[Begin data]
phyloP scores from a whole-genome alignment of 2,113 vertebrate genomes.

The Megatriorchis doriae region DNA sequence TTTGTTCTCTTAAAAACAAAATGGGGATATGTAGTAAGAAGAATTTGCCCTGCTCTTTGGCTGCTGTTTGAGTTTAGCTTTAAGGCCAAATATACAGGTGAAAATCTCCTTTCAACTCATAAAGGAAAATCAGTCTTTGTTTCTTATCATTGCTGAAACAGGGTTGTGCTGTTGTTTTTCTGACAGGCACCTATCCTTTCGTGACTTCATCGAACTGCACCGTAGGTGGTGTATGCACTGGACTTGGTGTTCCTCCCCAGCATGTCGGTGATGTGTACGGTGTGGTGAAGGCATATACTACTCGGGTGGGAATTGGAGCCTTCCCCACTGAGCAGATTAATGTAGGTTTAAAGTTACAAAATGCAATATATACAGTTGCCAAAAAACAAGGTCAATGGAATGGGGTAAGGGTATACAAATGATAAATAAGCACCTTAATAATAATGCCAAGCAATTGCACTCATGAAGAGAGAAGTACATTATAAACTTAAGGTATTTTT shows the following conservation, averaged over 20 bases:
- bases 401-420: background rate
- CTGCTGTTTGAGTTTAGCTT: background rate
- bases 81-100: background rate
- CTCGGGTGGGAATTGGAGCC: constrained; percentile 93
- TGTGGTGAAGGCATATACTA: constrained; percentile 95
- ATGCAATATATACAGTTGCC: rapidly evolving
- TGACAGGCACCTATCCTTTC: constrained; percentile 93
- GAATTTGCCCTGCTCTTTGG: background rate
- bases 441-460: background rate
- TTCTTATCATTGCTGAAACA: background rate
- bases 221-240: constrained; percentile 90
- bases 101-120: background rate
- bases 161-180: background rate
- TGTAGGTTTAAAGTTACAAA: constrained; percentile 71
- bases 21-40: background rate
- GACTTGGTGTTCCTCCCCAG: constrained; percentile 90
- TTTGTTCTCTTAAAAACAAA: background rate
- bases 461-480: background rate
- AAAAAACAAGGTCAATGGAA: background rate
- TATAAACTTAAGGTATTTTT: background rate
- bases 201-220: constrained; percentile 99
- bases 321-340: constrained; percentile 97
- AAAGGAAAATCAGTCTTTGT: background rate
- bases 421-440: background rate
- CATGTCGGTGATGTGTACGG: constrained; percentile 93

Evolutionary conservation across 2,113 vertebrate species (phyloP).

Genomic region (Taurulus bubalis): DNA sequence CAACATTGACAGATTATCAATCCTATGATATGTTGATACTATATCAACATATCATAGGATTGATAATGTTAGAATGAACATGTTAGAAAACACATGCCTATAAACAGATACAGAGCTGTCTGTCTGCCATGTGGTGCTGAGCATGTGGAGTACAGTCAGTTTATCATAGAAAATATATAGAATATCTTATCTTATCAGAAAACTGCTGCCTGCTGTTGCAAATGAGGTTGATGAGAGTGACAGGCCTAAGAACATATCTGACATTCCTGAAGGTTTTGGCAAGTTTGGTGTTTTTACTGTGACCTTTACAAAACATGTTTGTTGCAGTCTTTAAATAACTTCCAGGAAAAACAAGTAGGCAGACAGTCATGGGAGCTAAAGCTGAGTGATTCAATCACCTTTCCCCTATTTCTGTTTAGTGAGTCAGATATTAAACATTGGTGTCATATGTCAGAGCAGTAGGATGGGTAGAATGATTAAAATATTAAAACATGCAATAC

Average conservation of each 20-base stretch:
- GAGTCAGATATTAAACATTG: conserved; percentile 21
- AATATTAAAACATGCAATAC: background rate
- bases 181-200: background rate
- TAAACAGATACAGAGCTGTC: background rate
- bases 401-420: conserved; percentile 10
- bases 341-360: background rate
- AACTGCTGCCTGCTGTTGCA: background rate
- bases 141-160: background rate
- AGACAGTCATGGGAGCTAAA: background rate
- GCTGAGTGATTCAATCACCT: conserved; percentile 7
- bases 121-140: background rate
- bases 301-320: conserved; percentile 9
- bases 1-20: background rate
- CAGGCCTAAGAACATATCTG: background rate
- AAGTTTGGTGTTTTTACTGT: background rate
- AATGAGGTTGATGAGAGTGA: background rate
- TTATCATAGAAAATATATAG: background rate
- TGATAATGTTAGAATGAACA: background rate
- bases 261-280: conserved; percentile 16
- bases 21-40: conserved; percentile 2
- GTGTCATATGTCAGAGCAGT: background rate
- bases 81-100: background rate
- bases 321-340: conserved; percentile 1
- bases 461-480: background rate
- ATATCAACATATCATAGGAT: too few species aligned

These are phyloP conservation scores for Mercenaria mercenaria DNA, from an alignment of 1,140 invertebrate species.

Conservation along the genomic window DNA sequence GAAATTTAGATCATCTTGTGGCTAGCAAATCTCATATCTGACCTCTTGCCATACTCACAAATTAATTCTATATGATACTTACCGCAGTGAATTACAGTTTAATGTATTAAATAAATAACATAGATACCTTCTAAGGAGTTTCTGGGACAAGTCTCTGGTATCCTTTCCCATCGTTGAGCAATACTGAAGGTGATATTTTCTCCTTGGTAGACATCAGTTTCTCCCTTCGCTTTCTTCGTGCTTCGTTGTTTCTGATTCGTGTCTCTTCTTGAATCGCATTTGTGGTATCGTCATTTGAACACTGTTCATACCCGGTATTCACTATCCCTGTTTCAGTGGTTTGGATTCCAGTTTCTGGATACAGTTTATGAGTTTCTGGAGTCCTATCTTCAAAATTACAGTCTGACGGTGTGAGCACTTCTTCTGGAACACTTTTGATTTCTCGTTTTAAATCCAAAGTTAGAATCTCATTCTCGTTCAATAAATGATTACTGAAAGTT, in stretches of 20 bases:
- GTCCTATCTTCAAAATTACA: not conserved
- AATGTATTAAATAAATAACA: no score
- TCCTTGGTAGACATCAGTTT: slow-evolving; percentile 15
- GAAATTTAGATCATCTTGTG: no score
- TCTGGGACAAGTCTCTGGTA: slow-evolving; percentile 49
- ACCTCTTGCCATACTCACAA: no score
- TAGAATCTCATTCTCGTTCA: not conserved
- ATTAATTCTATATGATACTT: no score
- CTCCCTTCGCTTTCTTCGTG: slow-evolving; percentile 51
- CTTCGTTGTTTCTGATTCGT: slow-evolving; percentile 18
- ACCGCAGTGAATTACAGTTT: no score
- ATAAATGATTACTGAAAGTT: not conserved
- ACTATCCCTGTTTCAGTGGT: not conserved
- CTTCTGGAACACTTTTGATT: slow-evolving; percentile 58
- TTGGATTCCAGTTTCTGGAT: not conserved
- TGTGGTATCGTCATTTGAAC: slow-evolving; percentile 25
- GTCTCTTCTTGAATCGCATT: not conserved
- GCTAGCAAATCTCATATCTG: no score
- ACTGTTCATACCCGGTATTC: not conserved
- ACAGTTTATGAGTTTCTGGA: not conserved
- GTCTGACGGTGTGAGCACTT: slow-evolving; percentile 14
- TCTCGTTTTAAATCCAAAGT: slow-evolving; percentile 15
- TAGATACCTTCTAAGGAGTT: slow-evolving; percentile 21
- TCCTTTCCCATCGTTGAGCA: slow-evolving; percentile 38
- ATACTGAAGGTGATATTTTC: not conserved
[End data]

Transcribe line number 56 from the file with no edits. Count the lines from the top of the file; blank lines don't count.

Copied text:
These are phyloP conservation scores for Mercenaria mercenaria DNA, from an alignment of 1,140 invertebrate species.